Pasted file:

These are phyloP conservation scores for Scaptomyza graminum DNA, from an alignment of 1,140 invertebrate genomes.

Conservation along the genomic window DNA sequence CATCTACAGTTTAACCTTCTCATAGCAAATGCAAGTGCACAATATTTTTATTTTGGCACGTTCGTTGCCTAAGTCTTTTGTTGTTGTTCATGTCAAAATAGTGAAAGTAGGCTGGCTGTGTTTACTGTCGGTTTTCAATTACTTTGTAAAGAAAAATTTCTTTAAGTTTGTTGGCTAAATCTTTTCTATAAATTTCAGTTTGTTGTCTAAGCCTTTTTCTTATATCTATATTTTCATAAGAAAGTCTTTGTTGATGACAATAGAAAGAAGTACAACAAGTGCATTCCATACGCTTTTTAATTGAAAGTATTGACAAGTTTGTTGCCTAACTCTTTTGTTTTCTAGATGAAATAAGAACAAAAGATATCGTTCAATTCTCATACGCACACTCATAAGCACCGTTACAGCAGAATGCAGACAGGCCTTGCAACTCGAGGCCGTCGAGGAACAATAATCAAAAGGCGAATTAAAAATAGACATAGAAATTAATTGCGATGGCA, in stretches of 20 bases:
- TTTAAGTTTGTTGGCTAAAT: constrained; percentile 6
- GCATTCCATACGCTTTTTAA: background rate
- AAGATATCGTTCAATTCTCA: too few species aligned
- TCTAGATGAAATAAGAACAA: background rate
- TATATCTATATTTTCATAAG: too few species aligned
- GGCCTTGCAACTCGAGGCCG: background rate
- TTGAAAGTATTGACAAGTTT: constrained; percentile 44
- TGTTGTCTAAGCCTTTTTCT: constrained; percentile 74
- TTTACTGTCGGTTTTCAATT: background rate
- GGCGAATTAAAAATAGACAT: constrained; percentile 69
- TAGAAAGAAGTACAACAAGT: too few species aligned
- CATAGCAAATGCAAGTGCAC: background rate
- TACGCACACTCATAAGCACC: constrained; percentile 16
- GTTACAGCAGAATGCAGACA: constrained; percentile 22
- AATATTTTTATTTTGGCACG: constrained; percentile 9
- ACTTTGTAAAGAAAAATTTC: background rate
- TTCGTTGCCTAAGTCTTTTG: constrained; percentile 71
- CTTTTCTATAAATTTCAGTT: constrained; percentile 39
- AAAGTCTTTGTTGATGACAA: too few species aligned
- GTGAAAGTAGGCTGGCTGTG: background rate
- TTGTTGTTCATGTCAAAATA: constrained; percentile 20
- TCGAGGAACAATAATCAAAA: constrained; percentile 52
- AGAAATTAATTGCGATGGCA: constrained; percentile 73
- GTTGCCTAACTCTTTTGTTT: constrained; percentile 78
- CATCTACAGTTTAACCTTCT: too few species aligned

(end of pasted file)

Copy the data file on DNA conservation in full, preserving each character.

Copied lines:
These are phyloP conservation scores for Scaptomyza graminum DNA, from an alignment of 1,140 invertebrate genomes.

Conservation along the genomic window DNA sequence CATCTACAGTTTAACCTTCTCATAGCAAATGCAAGTGCACAATATTTTTATTTTGGCACGTTCGTTGCCTAAGTCTTTTGTTGTTGTTCATGTCAAAATAGTGAAAGTAGGCTGGCTGTGTTTACTGTCGGTTTTCAATTACTTTGTAAAGAAAAATTTCTTTAAGTTTGTTGGCTAAATCTTTTCTATAAATTTCAGTTTGTTGTCTAAGCCTTTTTCTTATATCTATATTTTCATAAGAAAGTCTTTGTTGATGACAATAGAAAGAAGTACAACAAGTGCATTCCATACGCTTTTTAATTGAAAGTATTGACAAGTTTGTTGCCTAACTCTTTTGTTTTCTAGATGAAATAAGAACAAAAGATATCGTTCAATTCTCATACGCACACTCATAAGCACCGTTACAGCAGAATGCAGACAGGCCTTGCAACTCGAGGCCGTCGAGGAACAATAATCAAAAGGCGAATTAAAAATAGACATAGAAATTAATTGCGATGGCA, in stretches of 20 bases:
- TTTAAGTTTGTTGGCTAAAT: constrained; percentile 6
- GCATTCCATACGCTTTTTAA: background rate
- AAGATATCGTTCAATTCTCA: too few species aligned
- TCTAGATGAAATAAGAACAA: background rate
- TATATCTATATTTTCATAAG: too few species aligned
- GGCCTTGCAACTCGAGGCCG: background rate
- TTGAAAGTATTGACAAGTTT: constrained; percentile 44
- TGTTGTCTAAGCCTTTTTCT: constrained; percentile 74
- TTTACTGTCGGTTTTCAATT: background rate
- GGCGAATTAAAAATAGACAT: constrained; percentile 69
- TAGAAAGAAGTACAACAAGT: too few species aligned
- CATAGCAAATGCAAGTGCAC: background rate
- TACGCACACTCATAAGCACC: constrained; percentile 16
- GTTACAGCAGAATGCAGACA: constrained; percentile 22
- AATATTTTTATTTTGGCACG: constrained; percentile 9
- ACTTTGTAAAGAAAAATTTC: background rate
- TTCGTTGCCTAAGTCTTTTG: constrained; percentile 71
- CTTTTCTATAAATTTCAGTT: constrained; percentile 39
- AAAGTCTTTGTTGATGACAA: too few species aligned
- GTGAAAGTAGGCTGGCTGTG: background rate
- TTGTTGTTCATGTCAAAATA: constrained; percentile 20
- TCGAGGAACAATAATCAAAA: constrained; percentile 52
- AGAAATTAATTGCGATGGCA: constrained; percentile 73
- GTTGCCTAACTCTTTTGTTT: constrained; percentile 78
- CATCTACAGTTTAACCTTCT: too few species aligned